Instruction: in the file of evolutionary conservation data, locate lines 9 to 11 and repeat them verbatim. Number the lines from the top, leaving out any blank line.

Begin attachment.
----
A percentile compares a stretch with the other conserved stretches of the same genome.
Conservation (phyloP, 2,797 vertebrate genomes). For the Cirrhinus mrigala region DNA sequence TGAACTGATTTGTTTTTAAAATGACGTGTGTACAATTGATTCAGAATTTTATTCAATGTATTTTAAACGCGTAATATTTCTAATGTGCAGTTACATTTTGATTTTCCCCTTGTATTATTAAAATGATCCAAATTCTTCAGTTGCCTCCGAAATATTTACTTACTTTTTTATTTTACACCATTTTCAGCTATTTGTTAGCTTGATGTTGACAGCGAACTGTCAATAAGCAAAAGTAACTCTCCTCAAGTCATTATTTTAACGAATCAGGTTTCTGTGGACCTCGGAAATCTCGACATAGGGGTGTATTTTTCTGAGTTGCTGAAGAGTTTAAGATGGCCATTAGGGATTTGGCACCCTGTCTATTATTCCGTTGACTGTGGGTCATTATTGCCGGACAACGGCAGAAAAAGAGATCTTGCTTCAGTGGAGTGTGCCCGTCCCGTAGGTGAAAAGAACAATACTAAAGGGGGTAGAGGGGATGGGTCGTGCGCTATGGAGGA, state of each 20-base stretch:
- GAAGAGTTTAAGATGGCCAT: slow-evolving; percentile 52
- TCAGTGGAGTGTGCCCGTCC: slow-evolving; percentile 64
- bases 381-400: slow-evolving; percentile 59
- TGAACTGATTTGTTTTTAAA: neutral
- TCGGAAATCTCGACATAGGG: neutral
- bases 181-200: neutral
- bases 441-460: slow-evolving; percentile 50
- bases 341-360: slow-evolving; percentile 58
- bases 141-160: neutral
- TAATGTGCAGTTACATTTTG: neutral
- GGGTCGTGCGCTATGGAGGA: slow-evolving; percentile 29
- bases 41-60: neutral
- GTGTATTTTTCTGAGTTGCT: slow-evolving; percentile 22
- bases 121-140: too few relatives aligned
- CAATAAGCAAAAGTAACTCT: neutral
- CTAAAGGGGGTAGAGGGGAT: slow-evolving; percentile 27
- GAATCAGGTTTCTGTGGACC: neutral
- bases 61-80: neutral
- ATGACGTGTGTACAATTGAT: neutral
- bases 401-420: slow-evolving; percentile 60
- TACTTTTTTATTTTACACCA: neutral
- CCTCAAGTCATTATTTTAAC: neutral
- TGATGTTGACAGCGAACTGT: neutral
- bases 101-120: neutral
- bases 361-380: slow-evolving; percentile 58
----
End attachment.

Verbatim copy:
- bases 441-460: slow-evolving; percentile 50
- bases 341-360: slow-evolving; percentile 58
- bases 141-160: neutral